The Healing, Recovering, and Empowering Together (HEART) program is based out of the Center for Families and Children at Community Connections in Washington, D.C. HEART’s mission is to improve early access to integrated high quality behavioral health and trauma specific treatment for children, adolescents, and their families, and to disrupt the transmission of intergenerational trauma. Family peers and clinicians will develop and implement creative strategies to provide coordinated services that will allow for integrated child and adult services. HEART utilizes Community Based Intervention (CBI) and Family Team Meetings with trauma-specific evidence-based practices offerings: Trauma-Focused Cognitive Behavioral Therapy (TF-CBT) for 1:1 child-specific recovery work, Strengthening Families Coping Resources (SFCR) for multi-family group recovery work, and Trauma Recovery and Empowerment (TREM) for adult women’s recovery work.
This listing of NCTSN members includes current grantees as well as NCTSN Affiliates, former grantees who have maintained their ties to the Network.
Community Connections, Inc.
Confederated Salish and Kootenai Tribes
The Confederated Salish and Kootenai Tribes (CSKT), Department of Human and Resource Development/Social Services Dept. (DHRD/SS), Child and Youth Trauma Services Program (CYTS) goal is to provide and increase the quality of trauma treatment to families living on the Flathead Indian Reservation. CYTS serves children/adolescents ages 3-18, and their families who have experienced or witnessed traumatic events; domestic violence, bullying, sexual/physical abuse and neglect. CYTS increases access and the quality of trauma treatment and services for tribal children/youth, and their families. CYTS provides culturally sensitive, evidence-based, developmentally appropriate services, as well as, trains stakeholders within DHRD/SS, Tribal Health, and Human Services, Tribal Probation/Parole, and non-tribal organizations.
Conradi, Lisa M., PsyD
Lisa Conradi, PsyD is an independent consultant the owner/founder of Conradi Consulting, LLC, located in San Diego, CA. She has multiple years of experience in the field of child trauma and in supporting service systems in their efforts to become more trauma-informed. From 2006-2015 she was the Project Co-Director of the NCTSN Category II site at the Chadwick Center at Rady Children's Hospital - San Diego. During that time, she oversaw the development of the second edition of the "Child Welfare Trauma Training Toolkit" and multiple resources and materials designed to help systems become trauma-informed. From 2010-2012, she served as the Program Manager for the Breakthrough Series Collaborative on Using Trauma-Informed Child Welfare Practice to Improve Placement Stability under sub-contract with the National Center for Child Traumatic Stress at UCLA. She has authored and co-authored a variety of publications on trauma screening and assessment practices, creating trauma-informed systems and presented nationally on innovative practices designed to improve the service delivery system for children who have experienced trauma. Most recently, she served as the Director of Clinical Operations at the Chadwick Center for Children and Families at Rady Children’s Hospital, San Diego. In this role, she oversaw all clinical programs at the Chadwick Center, a Child Advocacy Center and one of the largest trauma treatment centers in the nation. She was the co-chair of the Trauma Screening and Assessment subcommittee of the Child Welfare Committee of the NCTSN from 2012-2017 and is a member of multiple collaborative groups, including the Child Welfare Committee, the Implementation Task Force, the Trauma-Informed Organizational Assessment Workgroup, and the Assessment Coordinating Committee.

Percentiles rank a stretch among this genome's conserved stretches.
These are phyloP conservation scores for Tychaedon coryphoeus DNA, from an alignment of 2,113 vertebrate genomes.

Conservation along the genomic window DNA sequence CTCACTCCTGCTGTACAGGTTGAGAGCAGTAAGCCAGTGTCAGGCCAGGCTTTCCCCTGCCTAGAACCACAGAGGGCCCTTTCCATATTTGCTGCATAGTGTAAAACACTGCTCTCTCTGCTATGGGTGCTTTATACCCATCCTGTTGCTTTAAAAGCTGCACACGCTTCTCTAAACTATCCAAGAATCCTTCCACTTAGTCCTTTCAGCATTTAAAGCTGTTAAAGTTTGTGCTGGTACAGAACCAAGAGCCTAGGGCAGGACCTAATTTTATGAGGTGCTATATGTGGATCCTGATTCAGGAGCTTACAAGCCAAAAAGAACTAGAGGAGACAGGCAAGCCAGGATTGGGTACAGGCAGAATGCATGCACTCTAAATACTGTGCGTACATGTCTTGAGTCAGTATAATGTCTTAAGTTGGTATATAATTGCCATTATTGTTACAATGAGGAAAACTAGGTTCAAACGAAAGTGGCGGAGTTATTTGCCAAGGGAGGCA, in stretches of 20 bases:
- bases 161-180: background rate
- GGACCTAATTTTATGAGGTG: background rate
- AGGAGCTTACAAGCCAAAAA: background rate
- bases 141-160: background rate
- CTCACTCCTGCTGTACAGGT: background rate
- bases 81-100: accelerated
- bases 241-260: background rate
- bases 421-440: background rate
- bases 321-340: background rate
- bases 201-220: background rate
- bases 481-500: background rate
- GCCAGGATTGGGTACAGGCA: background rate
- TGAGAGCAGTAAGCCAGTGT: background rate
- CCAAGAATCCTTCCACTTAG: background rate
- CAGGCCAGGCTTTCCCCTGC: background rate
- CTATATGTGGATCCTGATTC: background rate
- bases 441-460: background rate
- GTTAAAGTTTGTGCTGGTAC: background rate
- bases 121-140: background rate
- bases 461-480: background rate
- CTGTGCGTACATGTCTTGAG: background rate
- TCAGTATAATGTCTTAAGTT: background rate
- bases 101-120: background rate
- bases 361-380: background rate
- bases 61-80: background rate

Conroy, Tiffany, LCSW
Tiffany Conroy formerly worked at Children's Research Triangle in Chicago as a Child and Family Therapist and Community Relations Coordinator. She is now the Violence Prevention Coordinator for the Iowa Department of Public Health where she coordinates the state's public health response to violence against women.
Conte, Alice, MA
Alice Conte was the former Director of Trauma Services at Gateway Community Services. She is now Vice President at Children's Educational Services. Alice will continue to be involved with NCTSN activities focusing on expanding evidenced based trauma services in the North Florida Area.